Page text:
How he feels his brother doesn't want him around and is cold toward him and the world at large. Then trouble arrives in a blue Mustang, as the girls' Socs boyfriends spot them walking down the street with the greasers. Johnny and Pony decide to run away. He moves from where he and the boys are sitting to a seat just behind the girls.
She tells him to leave her alone, but he reacts by asking who is going to make him leave. They decide to make sure Johnny and Ponyboy never talk to a Socs girl again. The third theme of colors in a black and white world is important in building the depth of the novel.
While the guys are walking with the girls, a blue Mustang drives past, inside are the girls' boyfriends and some of their friends. He realizes Dally will have to tell Darry and Sodapop what happened and he knows he may never see his brothers again.
At school the greasers are looked down on by the other students, which is hard for Ponyboy. Ponyboy, furious, responds that Socs are white trash with mustangs and madras plaid shirts, and spits at the Socs.
The brothers and the The outsiders summary chapters 1 4 greasers make plans for the following night. The Corvair pulls up beside Ponyboy and five Socs climb out and surround him. The Mustang pulls up beside the group, and Randy and Bob get out.
This is not the way they thought it would be in the country, riding in a freezing box car to get there and then hiding in an old church. The East Side greasers are "outsiders" to the West side of town, the "rich" side.
An outsider sees things differently than someone who is directly involved in a way of life. They find Dally at a party at the house of Dally's rodeo partner, Buck Merril. Greasers are known for their long, greased hair.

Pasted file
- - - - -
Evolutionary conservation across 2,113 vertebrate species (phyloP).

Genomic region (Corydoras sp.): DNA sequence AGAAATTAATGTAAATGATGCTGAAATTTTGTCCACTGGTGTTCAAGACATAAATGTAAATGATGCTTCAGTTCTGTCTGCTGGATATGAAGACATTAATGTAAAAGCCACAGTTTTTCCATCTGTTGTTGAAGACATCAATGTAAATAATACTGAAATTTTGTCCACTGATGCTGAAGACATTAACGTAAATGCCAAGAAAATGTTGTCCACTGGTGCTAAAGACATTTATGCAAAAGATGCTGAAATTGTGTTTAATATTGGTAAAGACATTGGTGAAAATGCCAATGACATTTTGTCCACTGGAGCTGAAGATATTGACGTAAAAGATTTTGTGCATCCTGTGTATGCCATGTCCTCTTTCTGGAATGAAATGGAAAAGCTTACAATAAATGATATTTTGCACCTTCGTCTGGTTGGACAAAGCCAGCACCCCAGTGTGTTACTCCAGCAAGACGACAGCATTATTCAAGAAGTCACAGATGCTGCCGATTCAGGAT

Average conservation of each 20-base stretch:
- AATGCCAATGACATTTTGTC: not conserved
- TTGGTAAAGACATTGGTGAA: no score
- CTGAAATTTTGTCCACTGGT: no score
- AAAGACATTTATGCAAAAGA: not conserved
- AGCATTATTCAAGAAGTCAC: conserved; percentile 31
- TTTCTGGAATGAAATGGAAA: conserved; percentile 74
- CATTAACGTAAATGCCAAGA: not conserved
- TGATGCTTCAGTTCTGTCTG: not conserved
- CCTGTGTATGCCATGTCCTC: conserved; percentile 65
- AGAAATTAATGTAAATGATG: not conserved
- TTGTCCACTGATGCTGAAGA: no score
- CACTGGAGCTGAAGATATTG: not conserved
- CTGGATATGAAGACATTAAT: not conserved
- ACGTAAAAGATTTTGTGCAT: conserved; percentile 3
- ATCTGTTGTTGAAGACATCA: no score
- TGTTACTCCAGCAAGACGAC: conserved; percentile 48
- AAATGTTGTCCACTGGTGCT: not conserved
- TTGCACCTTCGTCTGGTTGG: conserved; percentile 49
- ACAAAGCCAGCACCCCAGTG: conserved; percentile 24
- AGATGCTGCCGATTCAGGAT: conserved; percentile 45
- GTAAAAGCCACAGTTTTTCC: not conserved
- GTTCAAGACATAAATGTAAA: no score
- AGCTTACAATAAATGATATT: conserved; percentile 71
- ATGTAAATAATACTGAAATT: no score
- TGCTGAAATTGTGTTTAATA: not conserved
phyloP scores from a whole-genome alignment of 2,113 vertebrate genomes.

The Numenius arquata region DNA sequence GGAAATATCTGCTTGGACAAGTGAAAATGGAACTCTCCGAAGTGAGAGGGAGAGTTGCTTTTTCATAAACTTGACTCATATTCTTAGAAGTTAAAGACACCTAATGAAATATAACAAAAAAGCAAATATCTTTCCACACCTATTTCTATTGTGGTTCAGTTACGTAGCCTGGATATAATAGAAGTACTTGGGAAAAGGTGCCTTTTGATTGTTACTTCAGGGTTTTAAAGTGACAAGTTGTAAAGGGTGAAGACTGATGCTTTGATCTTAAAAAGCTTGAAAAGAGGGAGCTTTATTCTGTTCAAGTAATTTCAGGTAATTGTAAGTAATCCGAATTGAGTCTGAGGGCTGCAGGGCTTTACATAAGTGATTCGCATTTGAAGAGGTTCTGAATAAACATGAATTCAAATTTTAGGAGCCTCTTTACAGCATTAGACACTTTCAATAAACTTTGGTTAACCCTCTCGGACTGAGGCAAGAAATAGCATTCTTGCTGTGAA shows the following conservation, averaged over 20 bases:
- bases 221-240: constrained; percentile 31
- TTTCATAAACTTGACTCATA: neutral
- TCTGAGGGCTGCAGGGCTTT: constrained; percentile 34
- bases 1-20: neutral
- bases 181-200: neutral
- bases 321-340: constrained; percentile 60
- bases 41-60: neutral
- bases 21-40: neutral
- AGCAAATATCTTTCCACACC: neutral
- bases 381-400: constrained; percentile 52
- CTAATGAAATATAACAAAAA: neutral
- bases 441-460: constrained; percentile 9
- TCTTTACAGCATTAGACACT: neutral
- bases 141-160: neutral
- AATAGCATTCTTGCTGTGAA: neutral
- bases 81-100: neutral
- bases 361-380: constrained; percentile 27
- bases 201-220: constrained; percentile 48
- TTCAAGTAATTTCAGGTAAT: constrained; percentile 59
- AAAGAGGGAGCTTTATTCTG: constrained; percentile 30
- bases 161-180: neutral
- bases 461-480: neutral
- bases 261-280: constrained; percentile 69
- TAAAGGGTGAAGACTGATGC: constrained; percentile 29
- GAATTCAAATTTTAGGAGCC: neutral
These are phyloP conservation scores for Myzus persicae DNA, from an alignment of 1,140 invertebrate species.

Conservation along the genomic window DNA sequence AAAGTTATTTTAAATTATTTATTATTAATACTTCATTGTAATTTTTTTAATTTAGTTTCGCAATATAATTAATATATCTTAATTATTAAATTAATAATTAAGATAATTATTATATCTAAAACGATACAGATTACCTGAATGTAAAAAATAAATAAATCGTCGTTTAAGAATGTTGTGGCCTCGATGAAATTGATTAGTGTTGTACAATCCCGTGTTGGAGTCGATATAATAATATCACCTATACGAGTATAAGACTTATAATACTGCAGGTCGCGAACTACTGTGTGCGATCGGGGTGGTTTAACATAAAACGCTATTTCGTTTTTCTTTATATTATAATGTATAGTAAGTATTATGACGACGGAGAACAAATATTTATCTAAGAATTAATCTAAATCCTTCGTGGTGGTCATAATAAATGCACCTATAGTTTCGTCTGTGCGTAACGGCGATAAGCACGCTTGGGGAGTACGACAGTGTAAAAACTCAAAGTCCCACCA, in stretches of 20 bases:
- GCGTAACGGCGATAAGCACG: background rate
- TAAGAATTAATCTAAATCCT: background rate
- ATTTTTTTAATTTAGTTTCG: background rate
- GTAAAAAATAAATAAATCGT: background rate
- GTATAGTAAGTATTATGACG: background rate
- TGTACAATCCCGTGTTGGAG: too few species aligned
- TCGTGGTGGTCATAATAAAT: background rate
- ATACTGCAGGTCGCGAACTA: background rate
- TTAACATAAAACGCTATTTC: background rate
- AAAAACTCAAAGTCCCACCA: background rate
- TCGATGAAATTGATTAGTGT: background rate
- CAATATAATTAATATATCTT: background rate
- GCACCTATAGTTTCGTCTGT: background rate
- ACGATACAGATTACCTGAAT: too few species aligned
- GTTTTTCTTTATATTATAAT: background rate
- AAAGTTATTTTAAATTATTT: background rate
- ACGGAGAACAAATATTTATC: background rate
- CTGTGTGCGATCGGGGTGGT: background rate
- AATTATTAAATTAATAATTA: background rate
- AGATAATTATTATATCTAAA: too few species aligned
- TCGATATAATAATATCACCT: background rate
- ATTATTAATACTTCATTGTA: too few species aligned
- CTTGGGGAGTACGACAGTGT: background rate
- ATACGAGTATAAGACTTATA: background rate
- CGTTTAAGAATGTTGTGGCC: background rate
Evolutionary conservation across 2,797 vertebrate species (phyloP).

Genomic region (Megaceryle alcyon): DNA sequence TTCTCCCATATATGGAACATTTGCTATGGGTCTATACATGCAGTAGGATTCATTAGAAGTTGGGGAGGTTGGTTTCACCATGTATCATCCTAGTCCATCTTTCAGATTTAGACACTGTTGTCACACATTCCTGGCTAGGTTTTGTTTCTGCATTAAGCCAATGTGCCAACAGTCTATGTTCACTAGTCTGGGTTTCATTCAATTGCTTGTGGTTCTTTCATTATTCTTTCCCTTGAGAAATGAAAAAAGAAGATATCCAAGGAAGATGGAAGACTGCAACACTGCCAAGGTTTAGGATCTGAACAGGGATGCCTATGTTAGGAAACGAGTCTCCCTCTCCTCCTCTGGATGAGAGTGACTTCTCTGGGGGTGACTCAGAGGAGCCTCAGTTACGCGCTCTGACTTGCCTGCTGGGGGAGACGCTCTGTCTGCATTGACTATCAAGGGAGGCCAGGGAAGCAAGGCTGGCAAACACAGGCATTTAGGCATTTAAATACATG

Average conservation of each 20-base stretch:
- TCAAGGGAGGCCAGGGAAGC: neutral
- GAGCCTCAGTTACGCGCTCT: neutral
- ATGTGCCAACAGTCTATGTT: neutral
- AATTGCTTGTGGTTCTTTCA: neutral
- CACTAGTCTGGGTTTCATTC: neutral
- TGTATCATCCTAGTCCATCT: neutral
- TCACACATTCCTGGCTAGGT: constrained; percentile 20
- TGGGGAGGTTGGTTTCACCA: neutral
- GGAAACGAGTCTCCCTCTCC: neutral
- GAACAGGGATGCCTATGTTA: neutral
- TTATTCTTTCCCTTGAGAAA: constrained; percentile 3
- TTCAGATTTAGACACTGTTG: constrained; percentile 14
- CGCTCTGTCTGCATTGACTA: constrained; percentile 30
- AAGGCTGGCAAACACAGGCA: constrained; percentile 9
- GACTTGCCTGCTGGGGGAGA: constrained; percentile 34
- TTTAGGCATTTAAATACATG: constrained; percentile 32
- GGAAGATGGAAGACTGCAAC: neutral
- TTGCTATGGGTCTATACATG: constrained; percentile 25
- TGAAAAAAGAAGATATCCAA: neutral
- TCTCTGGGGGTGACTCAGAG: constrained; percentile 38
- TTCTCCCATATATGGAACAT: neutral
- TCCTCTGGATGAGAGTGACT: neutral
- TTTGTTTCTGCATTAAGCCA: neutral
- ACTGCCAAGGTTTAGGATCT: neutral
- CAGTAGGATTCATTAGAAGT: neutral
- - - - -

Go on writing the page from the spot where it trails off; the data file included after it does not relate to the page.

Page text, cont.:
The cool colors representative of Ponyboy's gang emphasize that they are continually forced to be outsiders looking in. This is a dominant theme found in many fairy tales and much folklore, and thus it makes sense that it would also appear in the narration of a story told by a year-old boy.
He passes out, and later comes to on the ground near the fountain.
She explains that not all Socs are like that, just as not all greasers are like Dally. He explains to the reader that he is a greaser, a term "used to class all us boys on the East Side," which is the poor side of town.
But Johnny remembered his knife, and he "killed that boy"--Bob Sheldon, the same Soc who had previously beaten Johnny. This "life isn't fair" theme is prevalent throughout the book and concerns the issue of inclusion versus exclusion, of fitting in. He thinks about Johnny's kind quiet demeanor and marvels at the enormity of their current situation.
Ponyboy thinks she means they have trivial problems, but he later finds out she means they have real problems. Analysis The narration of this story by a year-old boy allows for the novel to be written in an easy-to-read format.
Yet the fact that Johnny and Pony go to Dally rather than Darry indicates that the killing has pushed them in the direction of growing up to become more like Dally than like Darry. In the first chapter, Ponyboy introduces himself and gives a brief history of his family. Ponyboy and Johnny go walking beside the fountain.
The greasers live a life full of disappointment and depravation. Ponyboy feels himself drowning and blacks out. Soda fell in love with the horse and had a special relationship with the horse.CHAPTER 4.
After Ponyboy ran away from home after being slapped by Darry, he and Johnny headed to the park to "cool off." It was a.m., but the boys soon spotted a group of Socs circling the.
Pony says that Socs are "white trash with Mustangs and madras" (). Bob tells a Soc named David to give Pony "a bath" () in the fountain. David holds him under, and Pony feels like he's "dying" () and wonders if Johnny is okay. cheri197.com The Outsiders Summary, by S. E. Hinton, Ponyboy and Johnny kills a teenager by stabbing him in the back and are forced to run away from the police to an abandoned church.
This lesson summarizes Chapter 4 of ''The Outsiders''. Review The Curtis brothers - Ponyboy, Sodapop, and Darry - live on the poor east side of Tulsa, Oklahoma. LitCharts assigns a color and icon to each theme in The Outsiders, which you can use to track the themes throughout the work.
Fogt, Lis. "The Outsiders Chapter 4." LitCharts. LitCharts LLC, 22 Jul Web. 16 Nov Fogt, Lis. "The Outsiders Chapter 4." LitCharts. LitCharts LLC, 22 Jul The Outsiders is narrated by the main character, Ponyboy Curtis. The story is placed in Oklahoma during the s. The story is placed in Oklahoma during the s.
In the first chapter, Ponyboy introduces himself and gives a brief history of his family.Download